Famous Last Words: “I was too busy to eat.”
The Fix: Skipping meals throughout the day will result in ravenous hunger. This is when overeating is likely to occur. Try to plan your meals in advance. If you sit at a desk, try creating a standing order at a local delivery place. Or you can pick up a sandwich in the morning and have it for lunch. Even if you’re not in the mood when you buy it, by lunch time you will surely eat it because you’ll be hungry. Also, try some of my five-minute healthy breakfast ideas here: dietdetective.com/
Famous Last Words: “What a rough day! I definitely earned one of those chocolate chip cookies.”
The Fix: Learn to distinguish between hunger and emotions. If you’re not sure whether you are actually hungry, involve yourself in another task or activity. Still hungry after that? Then have a healthy snack.
Famous Last Words: "This is an expensive dinner; I should eat the whole thing."
The Fix: Avoid rationalizations like “I paid for it,” or "I took the time to cook it, so I should eat it all." If you are full, STOP eating. Save the leftovers for lunch the next day.
Famous Last Words: “It’s my grandmother’s Sunday dinner; how could I NOT eat? She would be insulted. How many years do I have left with her anyway?”
The Fix: At social gatherings, try to focus on friends and family — not food. Socializing and eating do not have to go hand-in-hand. Plan to meet friends at the park or at the movies instead of over lunch. The key is to prepare responses for people who encourage you to overindulge in social situations. That way, you’ll be armed with an automatic response — one that rolls off your tongue because you’ve thought of it ahead of time and it makes sense! If you are prepared, there’s a better chance you will be able to control the outcome.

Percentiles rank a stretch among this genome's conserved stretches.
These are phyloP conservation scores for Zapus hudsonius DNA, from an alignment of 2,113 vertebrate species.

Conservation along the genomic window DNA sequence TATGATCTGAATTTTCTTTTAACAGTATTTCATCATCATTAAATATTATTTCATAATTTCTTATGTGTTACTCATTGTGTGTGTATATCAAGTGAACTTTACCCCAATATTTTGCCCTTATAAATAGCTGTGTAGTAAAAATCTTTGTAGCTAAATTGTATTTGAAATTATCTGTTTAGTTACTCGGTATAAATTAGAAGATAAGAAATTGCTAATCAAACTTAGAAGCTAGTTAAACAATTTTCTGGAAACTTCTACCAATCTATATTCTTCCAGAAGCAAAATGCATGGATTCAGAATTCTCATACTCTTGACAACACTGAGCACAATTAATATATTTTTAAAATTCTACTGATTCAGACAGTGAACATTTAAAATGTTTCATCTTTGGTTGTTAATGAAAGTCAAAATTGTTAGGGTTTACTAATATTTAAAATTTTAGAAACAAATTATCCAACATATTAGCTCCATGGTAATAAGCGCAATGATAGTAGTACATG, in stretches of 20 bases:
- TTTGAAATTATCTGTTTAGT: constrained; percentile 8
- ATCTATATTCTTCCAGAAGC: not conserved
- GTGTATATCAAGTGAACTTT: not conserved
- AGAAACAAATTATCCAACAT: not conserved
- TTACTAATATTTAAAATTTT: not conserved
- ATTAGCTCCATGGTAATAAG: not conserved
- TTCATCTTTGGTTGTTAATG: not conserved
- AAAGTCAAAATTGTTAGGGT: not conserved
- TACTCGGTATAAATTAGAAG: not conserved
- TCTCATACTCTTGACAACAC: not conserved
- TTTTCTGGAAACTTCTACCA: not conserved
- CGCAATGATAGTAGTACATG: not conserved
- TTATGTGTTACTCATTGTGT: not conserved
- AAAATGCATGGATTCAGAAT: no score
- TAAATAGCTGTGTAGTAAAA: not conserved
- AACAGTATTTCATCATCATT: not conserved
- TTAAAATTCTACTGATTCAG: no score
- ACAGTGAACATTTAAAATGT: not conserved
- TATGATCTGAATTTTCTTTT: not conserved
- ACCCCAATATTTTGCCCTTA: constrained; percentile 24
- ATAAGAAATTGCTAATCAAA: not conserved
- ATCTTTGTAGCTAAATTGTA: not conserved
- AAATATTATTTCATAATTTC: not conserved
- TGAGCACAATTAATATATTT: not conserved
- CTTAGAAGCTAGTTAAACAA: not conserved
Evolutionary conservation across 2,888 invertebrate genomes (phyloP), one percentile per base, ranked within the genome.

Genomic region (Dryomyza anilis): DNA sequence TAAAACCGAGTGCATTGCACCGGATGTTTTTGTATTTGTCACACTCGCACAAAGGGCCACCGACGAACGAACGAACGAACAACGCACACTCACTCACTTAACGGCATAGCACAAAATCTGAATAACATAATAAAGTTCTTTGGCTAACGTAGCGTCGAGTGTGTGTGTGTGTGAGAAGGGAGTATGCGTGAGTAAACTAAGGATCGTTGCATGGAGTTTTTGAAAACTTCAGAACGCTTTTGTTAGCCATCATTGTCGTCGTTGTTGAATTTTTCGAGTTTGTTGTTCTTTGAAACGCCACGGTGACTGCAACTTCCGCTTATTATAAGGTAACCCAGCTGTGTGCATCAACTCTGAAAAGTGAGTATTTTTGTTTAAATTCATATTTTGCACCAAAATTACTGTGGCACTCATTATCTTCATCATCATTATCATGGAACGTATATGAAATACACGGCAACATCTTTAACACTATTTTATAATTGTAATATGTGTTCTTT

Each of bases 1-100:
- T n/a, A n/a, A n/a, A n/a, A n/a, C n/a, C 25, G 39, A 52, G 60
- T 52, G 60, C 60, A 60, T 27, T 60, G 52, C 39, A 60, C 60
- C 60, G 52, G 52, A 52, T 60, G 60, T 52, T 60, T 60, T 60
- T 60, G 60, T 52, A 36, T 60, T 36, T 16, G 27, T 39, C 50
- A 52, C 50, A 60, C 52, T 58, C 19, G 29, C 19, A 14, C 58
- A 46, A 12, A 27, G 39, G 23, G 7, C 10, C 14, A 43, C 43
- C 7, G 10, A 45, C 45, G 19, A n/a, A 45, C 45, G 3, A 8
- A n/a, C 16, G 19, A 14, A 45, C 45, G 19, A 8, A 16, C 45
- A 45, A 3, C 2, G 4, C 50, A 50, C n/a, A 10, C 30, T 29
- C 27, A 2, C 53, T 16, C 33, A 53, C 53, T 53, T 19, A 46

Famous Last Words: “I’m a bit under the weather; I feel like I’m coming down with something.”
The Fix: Research reported in the British Journal of Sports Medicine found that people who are physically fit and active have fewer and milder colds. The researchers tracked 1,000 adults during the fall and winter and found that cold "symptoms fell by 41 percent among those who felt the fittest and by 31 percent among those who were the most active." The researchers theorized that working out increases the circulation of immune system cells and helps to fend off viruses and bacteria.
What about once you already have a cold? Experts from the American College of Sports Medicine (ACSM) recommend caution for people who are considering an intense workout while they’re sick. "Prolonged, intense exercise … can weaken the immune system and allow viruses to gain a foothold and spread. People who are already sick should approach exercise cautiously during their illness." ACSM experts offer the following recommendations:
• Do exercise moderately if your cold symptoms are confined to your head. If you’re dealing with a runny nose or sore throat, moderate exercise is permissible. Intense exercise can be resumed a few days after symptoms subside.
• Don't “sweat out” your illness. This is a potentially dangerous myth, and there is no data to support that exercise during an illness helps cure it.